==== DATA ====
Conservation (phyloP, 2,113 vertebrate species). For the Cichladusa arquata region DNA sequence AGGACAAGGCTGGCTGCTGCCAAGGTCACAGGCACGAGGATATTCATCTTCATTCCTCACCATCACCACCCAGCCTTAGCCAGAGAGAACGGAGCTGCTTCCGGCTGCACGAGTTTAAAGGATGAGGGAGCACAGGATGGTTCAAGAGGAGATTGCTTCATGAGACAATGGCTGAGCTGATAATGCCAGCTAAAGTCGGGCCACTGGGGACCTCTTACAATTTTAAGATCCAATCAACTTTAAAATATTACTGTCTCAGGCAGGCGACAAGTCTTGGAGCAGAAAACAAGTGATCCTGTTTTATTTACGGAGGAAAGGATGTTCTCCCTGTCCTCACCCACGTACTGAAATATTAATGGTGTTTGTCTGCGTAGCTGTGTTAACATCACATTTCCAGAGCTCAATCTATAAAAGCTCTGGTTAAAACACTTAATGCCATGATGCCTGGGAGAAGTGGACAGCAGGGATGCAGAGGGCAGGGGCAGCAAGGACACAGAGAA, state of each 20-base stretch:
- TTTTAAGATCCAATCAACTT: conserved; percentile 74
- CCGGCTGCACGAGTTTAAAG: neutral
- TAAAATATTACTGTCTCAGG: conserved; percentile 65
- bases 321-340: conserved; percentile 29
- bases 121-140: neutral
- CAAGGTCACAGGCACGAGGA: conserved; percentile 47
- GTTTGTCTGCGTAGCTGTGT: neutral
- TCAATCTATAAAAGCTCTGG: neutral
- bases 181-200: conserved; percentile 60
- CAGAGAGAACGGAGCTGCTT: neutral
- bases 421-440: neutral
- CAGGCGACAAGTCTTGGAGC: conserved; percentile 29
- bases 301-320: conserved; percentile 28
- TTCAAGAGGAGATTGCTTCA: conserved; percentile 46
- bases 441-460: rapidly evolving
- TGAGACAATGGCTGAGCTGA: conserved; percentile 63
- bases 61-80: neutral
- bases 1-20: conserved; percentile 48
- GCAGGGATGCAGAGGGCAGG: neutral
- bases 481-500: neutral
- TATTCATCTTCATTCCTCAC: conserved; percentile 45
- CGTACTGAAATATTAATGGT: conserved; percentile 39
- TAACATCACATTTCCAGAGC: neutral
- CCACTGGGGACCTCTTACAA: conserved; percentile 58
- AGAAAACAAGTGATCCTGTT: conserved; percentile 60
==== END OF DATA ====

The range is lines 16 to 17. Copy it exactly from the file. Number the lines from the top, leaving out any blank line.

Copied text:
- bases 441-460: rapidly evolving
- TGAGACAATGGCTGAGCTGA: conserved; percentile 63